At this point, it was about 7pm in London, and remember, we had been awake since 7am in the U.S. the day before. For the next 7 and a half hours, we tried to find a flight that was going out of the U.K. before Monday. To make a long story short (that is already getting long), we soon realized that 15 other flights had been canceled through the same airline, and we were forced to wait in a customer service line for an hour and half with several hundred other people. Hunter left me in line while he went to every single hotel that was connected to the airport, but they were all full. During this time, I was able to have a few laughs with one Brazilian, a girl from Scotland who had the coolest accent, and a girl who spoke English and another language that I didn’t recognize. We eventually realized that waiting in line was useless and decided to pay for our own accommodations, with the hope that the airlines would refund us later.
Unfortunately, there seemed to be literally no other flights leaving the U.K. to other parts of Europe for the next 4 days. We had planned on staying in Zürich for several nights because, 1) we thought it would be a neat place to visit, but also because 2) we thought it would be wise if we had a back up place to stay in case something on our way to Vienna didn’t work out, as would seem to be the fate that befell us.
Since all the hotels in London were completely full, we began looking at Airbnb’s instead, and around 11:30pm, we found one. The next step was to take a taxi to our Airbnb, so we waited in line for an hour for a taxi to become available. Throughout this entire time, Hunter was constantly checking flights and trains in an effort to find something that could take us out of London because our passports were only stamped for 48 hours in the U.K.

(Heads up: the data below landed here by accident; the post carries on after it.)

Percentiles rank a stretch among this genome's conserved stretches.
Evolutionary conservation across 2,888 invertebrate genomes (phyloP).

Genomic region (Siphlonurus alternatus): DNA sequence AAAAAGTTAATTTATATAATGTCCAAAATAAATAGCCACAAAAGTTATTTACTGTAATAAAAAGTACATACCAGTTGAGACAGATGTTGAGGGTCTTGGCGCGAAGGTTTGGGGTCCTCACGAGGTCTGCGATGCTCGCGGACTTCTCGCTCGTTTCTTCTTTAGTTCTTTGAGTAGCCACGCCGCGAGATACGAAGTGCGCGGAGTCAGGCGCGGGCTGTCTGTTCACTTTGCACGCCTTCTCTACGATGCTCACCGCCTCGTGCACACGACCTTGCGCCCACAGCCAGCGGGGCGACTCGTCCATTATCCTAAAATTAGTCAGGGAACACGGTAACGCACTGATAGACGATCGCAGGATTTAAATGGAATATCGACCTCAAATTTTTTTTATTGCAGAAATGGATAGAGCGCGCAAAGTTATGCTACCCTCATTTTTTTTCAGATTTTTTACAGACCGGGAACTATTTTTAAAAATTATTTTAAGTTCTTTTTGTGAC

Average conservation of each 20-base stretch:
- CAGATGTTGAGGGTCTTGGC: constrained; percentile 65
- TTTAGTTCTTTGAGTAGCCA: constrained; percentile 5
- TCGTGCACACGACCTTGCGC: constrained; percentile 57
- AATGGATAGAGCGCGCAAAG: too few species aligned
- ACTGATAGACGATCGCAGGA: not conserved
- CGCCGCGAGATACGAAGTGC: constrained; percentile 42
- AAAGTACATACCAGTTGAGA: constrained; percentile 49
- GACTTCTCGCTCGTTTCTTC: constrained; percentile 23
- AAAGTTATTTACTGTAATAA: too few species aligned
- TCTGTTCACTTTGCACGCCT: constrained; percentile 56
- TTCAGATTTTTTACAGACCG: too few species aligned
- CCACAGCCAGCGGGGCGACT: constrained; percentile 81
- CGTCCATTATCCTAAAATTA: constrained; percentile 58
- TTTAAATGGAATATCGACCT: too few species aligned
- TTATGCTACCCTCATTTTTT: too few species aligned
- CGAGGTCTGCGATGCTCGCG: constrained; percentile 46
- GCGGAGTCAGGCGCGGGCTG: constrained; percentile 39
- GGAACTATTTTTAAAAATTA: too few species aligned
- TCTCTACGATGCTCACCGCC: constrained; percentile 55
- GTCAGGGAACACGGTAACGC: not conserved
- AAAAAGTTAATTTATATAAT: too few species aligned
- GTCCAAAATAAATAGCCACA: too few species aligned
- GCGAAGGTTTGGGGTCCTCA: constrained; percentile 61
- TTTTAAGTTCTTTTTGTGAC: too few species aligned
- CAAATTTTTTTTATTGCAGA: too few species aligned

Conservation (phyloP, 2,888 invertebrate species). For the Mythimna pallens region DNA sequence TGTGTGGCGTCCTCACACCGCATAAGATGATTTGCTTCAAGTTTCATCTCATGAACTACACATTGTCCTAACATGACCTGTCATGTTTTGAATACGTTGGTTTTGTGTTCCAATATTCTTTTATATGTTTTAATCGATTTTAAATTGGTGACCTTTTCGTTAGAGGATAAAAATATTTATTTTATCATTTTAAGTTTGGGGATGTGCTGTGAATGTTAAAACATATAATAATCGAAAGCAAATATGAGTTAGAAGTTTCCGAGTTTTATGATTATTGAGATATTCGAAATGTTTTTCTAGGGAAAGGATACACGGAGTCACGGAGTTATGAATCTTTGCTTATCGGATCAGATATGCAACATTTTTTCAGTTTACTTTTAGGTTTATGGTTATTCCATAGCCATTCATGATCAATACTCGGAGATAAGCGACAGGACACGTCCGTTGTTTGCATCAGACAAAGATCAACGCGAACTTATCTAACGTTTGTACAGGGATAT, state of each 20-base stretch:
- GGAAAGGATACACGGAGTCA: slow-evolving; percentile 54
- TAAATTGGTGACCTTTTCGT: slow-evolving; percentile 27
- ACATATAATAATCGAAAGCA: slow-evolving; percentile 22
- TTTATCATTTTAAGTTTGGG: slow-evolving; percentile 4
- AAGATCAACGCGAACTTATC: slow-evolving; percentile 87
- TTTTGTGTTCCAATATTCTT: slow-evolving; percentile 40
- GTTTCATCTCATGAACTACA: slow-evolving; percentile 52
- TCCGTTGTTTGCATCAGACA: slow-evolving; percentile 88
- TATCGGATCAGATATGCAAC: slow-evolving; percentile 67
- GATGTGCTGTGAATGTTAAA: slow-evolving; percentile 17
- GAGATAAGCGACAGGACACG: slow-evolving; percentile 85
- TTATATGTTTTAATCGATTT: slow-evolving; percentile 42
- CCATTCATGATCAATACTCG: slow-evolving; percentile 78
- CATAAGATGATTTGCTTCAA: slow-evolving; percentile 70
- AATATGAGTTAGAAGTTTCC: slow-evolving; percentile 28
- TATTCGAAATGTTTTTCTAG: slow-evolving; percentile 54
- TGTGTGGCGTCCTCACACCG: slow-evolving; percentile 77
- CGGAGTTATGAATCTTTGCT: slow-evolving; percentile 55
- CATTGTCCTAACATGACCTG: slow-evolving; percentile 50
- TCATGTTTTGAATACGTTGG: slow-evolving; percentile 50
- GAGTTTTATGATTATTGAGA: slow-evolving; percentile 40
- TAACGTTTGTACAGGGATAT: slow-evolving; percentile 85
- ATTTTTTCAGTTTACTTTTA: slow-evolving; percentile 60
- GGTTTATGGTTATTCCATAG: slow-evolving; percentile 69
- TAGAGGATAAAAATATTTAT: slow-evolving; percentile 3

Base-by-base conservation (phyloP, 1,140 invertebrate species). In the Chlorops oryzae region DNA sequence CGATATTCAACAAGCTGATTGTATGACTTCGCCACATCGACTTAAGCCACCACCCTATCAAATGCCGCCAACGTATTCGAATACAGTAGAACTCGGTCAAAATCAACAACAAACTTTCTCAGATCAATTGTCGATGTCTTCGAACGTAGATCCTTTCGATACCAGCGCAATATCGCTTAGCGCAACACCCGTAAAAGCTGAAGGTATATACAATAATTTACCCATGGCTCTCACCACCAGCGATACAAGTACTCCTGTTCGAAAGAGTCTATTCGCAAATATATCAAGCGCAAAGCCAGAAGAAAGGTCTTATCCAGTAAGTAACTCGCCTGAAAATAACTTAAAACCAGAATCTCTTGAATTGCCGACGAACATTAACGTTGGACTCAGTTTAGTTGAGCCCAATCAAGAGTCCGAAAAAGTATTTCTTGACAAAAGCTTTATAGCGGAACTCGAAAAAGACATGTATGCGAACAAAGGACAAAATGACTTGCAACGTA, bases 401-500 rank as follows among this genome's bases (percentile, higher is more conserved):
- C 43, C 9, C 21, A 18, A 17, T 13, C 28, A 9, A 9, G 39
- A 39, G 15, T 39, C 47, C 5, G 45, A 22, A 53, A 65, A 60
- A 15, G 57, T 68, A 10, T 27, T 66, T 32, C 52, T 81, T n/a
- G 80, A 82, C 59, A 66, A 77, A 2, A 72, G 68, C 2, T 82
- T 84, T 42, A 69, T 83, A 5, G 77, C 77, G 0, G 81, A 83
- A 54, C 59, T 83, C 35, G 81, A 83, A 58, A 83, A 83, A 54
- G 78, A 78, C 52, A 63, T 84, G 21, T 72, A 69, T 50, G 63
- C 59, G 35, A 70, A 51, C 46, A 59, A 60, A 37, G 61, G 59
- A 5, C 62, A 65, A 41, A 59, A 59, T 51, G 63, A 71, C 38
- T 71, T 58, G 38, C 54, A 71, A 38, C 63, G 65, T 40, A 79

Our taxi finally arrived and took us to our Airbnb that was close-by. Unfortunately, the key that we were supposed to use to unlock the door wouldn’t work. Thankfully, another tenant heard us and opened the door. Our Airbnb turned out to be very European and quaint and we enjoyed our one night stay in London. After settling in to our room, we spent 2 more hours trying to find transportation outside of the U.K., but there seemed to be nothing. We were unable to come up with a plan for the next day and so, around 2am (42 hours since we’d last slept), we went to bed.
The next morning, Hunter was able to get us tickets on the Eurostar, which would leave London at 12:30pm that day and take us to Paris, France. They warned us that they, too, were on strike and our train could be delayed or canceled as a result. However, we were full of hope as we entered the international train station and boarded our train. It set off right on time.
We realize that it wasn’t London’s fault that we had a bad experience there and we did meet a lot of kind people during our hours spent in the airport the day before. It also appeared as if we were going to see France – something we had not been expecting. Things were beginning to look up.